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By SHEILA JOHNSON
PINNACLE BOOKSCopyright © 2007 Sheila Johnson
All right reserved.
Chapter OneIn mid-September 2004, emergency agencies in the cities, towns, and communities along Alabama's Gulf Coast were hurrying to prepare for a direct hit by Hurricane Ivan, a dangerous storm that had already left more than sixty people dead across the Caribbean. Cutting a trail of destruction through Jamaica and Grenada, Ivan had bypassed Cuba as it barreled its way toward the port of Mobile, Alabama, and the Florida Panhandle. Ivan was being billed by the National Hurricane Center's weather forecasters as the worst hurricane to threaten the Mobile area since Hurricane Frederic in September 1979. The potential for extreme damage was quite high, and was being predicted throughout the region. Residents of the Gulf Coast were fearful; since Ivan's path on its way through the Gulf was changing and looking unpredictable, and there was no clear indication of the storm's eventual path, evacuations had been ordered everywhere between Louisiana and the Florida Panhandle. The eye of the storm was expected to come ashore somewhere near Mobile in the early hours of Wednesday, September 15, 2004, as a Category 4 hurricane packing sustained winds of 135 miles per hour, accompanied by storm surges of ten to sixteen feet. Residents of the endangered coast rushed frantically to boardup houses, secure boats and mobile homes. They quickly gathered up their prized possessions, family photos, and important paperwork, and headed inland away from the most endangered coastal communities. Shelters had been set up in local high schools, other secure locations were packed with evacuees, and Alabama's governor declared a curfew for the city of Mobile. Those few citizens who chose to ignore the curfew were warned to stay inside their homes and off the streets.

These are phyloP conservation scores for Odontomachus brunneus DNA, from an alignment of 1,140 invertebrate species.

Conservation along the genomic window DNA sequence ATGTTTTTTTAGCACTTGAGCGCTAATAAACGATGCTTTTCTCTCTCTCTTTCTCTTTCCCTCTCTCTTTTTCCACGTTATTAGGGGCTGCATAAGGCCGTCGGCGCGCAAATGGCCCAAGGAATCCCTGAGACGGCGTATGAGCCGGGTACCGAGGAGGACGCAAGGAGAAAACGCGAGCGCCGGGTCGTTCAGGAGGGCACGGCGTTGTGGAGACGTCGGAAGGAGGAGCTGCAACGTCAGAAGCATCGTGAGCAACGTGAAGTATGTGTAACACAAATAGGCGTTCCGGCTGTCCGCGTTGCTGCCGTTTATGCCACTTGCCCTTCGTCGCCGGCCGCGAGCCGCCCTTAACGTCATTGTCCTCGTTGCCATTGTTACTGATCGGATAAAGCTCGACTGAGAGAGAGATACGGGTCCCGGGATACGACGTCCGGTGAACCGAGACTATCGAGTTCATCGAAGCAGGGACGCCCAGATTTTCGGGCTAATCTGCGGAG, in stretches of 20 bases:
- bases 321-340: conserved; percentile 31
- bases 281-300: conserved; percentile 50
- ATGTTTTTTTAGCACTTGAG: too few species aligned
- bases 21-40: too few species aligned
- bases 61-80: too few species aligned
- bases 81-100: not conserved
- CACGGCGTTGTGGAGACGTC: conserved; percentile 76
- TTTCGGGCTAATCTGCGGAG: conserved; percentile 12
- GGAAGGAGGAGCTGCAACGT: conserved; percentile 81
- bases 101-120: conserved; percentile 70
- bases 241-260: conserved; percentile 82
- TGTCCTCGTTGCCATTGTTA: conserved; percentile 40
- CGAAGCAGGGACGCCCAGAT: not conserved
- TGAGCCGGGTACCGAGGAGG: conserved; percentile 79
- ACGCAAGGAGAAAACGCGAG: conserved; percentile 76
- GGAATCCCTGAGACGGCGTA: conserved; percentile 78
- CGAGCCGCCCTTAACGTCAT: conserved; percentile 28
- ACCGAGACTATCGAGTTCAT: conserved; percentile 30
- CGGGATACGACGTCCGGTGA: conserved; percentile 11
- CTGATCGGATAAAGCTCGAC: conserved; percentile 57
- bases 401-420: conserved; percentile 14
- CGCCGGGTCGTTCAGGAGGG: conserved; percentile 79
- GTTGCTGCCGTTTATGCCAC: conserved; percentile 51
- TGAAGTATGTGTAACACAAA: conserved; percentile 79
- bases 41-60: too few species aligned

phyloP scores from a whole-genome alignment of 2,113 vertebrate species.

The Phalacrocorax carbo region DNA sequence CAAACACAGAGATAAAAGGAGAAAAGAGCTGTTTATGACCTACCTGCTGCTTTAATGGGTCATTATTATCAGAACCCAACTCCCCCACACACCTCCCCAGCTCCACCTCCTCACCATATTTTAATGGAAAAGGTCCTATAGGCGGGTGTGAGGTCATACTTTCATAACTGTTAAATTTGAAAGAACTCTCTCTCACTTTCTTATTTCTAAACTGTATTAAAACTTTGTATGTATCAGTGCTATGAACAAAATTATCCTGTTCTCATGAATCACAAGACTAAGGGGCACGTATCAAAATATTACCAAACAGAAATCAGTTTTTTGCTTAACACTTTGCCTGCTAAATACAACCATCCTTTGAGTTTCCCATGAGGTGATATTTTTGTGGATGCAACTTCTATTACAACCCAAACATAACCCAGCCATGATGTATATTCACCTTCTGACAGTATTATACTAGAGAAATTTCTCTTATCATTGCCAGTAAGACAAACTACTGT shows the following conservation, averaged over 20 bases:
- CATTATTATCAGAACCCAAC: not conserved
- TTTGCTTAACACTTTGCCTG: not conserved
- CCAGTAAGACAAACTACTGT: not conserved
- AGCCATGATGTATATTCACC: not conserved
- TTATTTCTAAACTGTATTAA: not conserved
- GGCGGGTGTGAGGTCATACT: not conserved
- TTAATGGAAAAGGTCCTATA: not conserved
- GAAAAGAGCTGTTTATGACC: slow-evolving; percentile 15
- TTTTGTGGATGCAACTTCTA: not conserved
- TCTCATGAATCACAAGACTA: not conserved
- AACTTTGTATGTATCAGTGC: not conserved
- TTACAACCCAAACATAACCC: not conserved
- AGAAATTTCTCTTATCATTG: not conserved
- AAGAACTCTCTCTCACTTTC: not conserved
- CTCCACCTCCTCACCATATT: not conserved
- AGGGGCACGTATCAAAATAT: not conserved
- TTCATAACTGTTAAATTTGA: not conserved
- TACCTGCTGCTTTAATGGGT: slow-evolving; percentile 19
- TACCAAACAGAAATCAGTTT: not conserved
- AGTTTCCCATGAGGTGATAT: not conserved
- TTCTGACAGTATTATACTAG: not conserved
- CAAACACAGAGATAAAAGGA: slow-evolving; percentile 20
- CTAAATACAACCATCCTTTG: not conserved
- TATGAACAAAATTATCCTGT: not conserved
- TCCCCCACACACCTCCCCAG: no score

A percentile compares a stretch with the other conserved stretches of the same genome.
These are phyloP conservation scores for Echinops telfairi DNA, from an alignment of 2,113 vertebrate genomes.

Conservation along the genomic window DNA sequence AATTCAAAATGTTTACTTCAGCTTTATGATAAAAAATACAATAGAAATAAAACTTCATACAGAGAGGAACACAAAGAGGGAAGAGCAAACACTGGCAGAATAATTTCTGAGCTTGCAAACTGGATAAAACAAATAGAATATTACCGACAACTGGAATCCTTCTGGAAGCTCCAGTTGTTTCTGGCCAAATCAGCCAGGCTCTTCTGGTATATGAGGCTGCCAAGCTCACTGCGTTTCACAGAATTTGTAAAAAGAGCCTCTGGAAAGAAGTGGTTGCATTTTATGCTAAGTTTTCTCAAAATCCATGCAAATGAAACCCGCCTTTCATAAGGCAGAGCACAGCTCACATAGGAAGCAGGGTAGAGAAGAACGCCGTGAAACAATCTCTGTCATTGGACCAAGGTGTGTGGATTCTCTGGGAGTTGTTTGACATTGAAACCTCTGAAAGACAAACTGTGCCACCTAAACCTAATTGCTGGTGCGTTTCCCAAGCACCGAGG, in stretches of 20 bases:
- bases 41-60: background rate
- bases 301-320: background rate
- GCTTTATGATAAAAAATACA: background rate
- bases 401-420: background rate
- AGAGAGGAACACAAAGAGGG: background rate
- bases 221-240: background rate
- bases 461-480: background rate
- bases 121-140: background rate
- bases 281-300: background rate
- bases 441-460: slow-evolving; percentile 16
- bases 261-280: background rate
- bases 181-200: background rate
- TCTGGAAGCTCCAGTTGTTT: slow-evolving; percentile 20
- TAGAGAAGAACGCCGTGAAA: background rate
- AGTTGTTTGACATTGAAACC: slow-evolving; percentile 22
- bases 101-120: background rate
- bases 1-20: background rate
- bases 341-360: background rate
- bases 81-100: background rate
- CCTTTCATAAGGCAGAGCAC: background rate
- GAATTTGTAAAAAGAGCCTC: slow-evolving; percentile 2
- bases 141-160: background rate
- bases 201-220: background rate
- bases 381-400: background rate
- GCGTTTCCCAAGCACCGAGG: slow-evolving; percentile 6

As threatening storm clouds gathered that Wednesday, Lisa Marie Nichols, her daughter Amber, and Amber's fiancé, Todd McKerchie, decided to ride out the fast-approaching hurricane in a sturdy motel on the western side of Mobile. Lisa lived by herself in a mobile home in the community of Turnerville, north of Mobile, and she felt safer in the motel with her daughter and Todd than if she had been staying alone in her home and risking Ivan's high winds.
Most of Lisa's neighbors had also evacuated their homes and could only hope that their dwellings and property would be spared serious storm damage; they knew without a doubt that they would lose their electrical service and they were sure that when they came home, their yards would be littered with fallen tree limbs and other debris. Mark and Kim Bentley, who lived next door to Lisa's home on Ann Parden Road in Turnerville, were planning to wait out the hurricane in Chickasaw, Alabama, a town north of Mobile, and Mark's cousin "Scooter" Coleman had decided to brave the storm and stay at the Bentleys' house, keeping an eye on things while they were gone.